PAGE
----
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Nuclear Energy and Deep Decarbonisation

Updated Tuesday, 16th March 2021

How can nuclear energy help, beyond just generating electricity?

Nuclear power stations are an important part of low-carbon electricity generation in many countries. In the UK, roughly 20% of all electricity is generated using nuclear energy. The Hinkley Point C power station contributes to the renewal of the UK’s national infrastructure. Together with renewables, and possibly natural gas fired stations linked to carbon capture and storage, the UK electricity system will be decarbonised in the coming years. Electricity, however, currently plays a role in only 1/5th of the energy used in the UK. Noting the benefits arising from the coming decarbonisation of electricity, the role played by electricity will surely grow as the UK and other countries try to achieve Net-Zero emissions by 2050. However, electricity alone won’t be able to do everything. Even with substantial growth in electricity use, and even with large improvements in energy efficiency, there will still be a need for action in other important sectors, some of which are hard to decarbonise. It is here that nuclear technology has the potential to play an exciting role.

Energy flow chart 2019 Copyrighted  image Icon Copyright: Credit Department for Business Energy & Industrial Strategy https://www.nationalarchives.gov.uk/doc/open-government-licence/version/3/ The flows of energy in the UK in 2019. Source: UK Government       

The list of hard to decarbonise sectors is varied and broad. It includes maritime shipping, aviation, steel making, glass and cement making, domestic heating and many more. The idea of using nuclear energy to address these challenges is not new and, indeed, it long predates concern for global climate change. For example, in the period of early enthusiasm for civil nuclear technology in the 1960s various countries produced nuclear powered ships for non-military purposes. One such example was the American NS Savannah shown below. Fifty years ago, the conventional use of heavy fuel oil was too economically attractive and the nuclear technologies somewhat too cumbersome. Consequently, the idea of nuclear merchant ships faded away. However, our concerns are different now and given that maritime shipping represents about 2.5% of global greenhouse gas emissions, the NS Savannah concept might be a good example of a much needed Back to the Future technology.

NS Savannah Copyrighted  image Icon Copyright: Ray Krantz/Getty Images US nuclear powered ship NS Savannah

In October 2020, a Royal Society Policy Brief was published following a knowledge gathering process led by Professor Robin Grimes of Imperial College London. The briefing stresses that the electricity system of the future will, given a growing reliance on renewables, face more variation. One way to make up that shortfall would be to develop new nuclear power stations. In the situation that the weather and time of day favours renewable generation the new nuclear energy sources are best not turned off, but rather redirected to other beneficial uses such as supplying low-carbon industrial process heat or district heating. This variable mix of electricity generation and heat supply is termed ‘co-generation’. In the spirit of addressing the deep decarbonisation challenges listed earlier, one can further imagine nuclear reactors not tasked with generating electricity at all.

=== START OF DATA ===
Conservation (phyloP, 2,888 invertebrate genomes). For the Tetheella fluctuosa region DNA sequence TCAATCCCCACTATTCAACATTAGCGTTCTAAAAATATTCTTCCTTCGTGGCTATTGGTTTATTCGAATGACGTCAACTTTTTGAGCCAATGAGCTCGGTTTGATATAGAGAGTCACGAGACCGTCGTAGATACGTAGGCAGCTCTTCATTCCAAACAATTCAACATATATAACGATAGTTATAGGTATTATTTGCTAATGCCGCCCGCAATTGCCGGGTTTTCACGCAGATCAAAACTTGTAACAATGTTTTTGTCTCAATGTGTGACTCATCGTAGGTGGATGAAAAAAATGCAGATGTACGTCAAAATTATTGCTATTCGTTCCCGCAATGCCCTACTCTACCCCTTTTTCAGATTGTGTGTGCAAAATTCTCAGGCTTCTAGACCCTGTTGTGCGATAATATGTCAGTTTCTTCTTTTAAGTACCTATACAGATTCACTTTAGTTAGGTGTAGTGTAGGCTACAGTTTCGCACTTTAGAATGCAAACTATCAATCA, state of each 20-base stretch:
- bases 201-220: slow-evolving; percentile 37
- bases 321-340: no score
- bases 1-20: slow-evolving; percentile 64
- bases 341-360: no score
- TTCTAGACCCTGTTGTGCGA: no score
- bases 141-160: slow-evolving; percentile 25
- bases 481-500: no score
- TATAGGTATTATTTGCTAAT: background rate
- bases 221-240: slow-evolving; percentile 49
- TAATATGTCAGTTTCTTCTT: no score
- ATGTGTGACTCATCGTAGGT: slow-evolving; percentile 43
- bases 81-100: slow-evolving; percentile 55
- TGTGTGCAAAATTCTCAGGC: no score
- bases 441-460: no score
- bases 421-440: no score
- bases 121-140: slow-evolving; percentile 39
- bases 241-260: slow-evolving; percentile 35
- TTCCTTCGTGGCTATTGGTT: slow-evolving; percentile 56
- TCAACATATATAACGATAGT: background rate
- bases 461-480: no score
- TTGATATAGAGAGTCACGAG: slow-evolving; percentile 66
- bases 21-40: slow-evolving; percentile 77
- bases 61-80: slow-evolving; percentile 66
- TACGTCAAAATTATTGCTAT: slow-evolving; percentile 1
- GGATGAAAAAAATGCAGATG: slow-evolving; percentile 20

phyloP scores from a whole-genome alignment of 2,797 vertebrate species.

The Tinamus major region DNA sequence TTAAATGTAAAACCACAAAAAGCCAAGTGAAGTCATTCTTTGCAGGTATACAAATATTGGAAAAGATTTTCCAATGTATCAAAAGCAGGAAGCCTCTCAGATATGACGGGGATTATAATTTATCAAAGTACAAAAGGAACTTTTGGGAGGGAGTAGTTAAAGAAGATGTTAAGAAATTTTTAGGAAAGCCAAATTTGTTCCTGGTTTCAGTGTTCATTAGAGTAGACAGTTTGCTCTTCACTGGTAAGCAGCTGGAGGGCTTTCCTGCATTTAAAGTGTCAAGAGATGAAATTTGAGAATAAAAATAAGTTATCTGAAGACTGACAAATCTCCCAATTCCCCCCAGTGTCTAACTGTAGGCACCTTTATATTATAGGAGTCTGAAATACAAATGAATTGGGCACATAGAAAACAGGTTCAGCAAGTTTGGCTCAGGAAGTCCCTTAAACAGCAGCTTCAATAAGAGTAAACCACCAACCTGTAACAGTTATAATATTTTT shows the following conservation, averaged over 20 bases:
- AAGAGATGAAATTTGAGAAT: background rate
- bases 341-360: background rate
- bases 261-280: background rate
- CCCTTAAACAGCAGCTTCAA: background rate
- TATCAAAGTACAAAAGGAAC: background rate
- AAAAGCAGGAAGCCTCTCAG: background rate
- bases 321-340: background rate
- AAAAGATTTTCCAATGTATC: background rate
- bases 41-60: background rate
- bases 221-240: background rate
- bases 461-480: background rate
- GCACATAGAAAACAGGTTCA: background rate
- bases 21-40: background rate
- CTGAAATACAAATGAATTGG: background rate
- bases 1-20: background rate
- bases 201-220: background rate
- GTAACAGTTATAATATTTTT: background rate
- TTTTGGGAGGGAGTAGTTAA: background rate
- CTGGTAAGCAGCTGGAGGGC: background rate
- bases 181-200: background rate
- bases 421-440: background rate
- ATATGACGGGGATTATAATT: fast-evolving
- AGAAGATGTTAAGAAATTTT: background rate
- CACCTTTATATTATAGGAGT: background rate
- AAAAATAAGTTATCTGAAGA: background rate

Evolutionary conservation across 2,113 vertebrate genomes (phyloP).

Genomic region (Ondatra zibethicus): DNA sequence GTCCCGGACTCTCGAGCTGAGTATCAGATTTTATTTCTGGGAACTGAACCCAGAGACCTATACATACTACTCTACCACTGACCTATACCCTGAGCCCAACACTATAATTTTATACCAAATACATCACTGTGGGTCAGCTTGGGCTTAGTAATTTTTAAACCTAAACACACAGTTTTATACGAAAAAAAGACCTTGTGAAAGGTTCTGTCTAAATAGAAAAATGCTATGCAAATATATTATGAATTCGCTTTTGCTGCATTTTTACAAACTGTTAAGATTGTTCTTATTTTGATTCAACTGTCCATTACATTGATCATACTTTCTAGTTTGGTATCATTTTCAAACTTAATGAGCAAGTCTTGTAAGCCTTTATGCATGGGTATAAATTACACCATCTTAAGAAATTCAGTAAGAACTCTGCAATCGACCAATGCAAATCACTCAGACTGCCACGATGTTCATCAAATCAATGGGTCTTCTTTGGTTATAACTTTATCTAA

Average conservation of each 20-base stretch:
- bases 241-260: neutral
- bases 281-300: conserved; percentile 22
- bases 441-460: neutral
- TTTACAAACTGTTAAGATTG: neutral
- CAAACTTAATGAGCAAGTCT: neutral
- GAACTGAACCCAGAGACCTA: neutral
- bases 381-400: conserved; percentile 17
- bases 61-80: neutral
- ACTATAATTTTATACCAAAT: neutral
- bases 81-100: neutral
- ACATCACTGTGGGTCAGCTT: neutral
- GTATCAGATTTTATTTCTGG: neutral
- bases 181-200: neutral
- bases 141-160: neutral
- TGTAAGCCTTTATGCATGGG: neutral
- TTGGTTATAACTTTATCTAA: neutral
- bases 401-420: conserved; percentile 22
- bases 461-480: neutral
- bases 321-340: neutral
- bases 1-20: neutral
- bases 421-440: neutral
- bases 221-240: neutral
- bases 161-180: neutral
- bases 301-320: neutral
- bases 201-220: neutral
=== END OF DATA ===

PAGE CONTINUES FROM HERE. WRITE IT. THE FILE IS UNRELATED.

process and supply temperature range graph Copyrighted  image Icon Copyright: Figure 6: Process and supply temperature range in Nuclear cogeneration: civil nuclear energy in a low-carbon future policy briefing Issued: October 2020 DES7116 ⓒ The Royal Society From The Royal Society, Nuclear Cogeneration: civil nuclear in a low-carbon future, Policy Briefing, London, October 2020

One particularly attractive path for nuclear energy utilisation would be for it to facilitate low-carbon hydrogen production. This could be achieved using nuclear cogeneration for high-temperature steam electrolysis. For high levels of efficiency, temperatures far above those currently available from today’s nuclear power plants would be needed. One solution would be for a gas-cooled very high temperature reactor not too dissimilar from the UK’s unique Advanced Gas Cooled reactor concept from 40 years ago. Future Very High Temperature Reactors could also drive catalytic thermochemical splitting of water. One more easily achieved route to low-carbon hydrogen production would be for nuclear energy to provide a heat input into the steam reformation of natural gas (methane) coupled with carbon capture and storage. This could be a very attractive option in the medium term. Low-carbon hydrogen production could greatly assist with a range of hard decarbonisation challenges. Hydrogen could cleanly fuel ships, trains, trucks and aeroplanes. Hydrogen can also be used as a reducing agent in iron and steel manufacture (replacing coking coal) and hydrogen can provide a useful storage buffer for volatile electricity systems. Either directly, or via hydrogen, nuclear energy has much to contribute to meeting the difficult challenge of reaching Net Zero emissions by 2050. There is a new golden age of socially beneficial nuclear engineering ahead.

 

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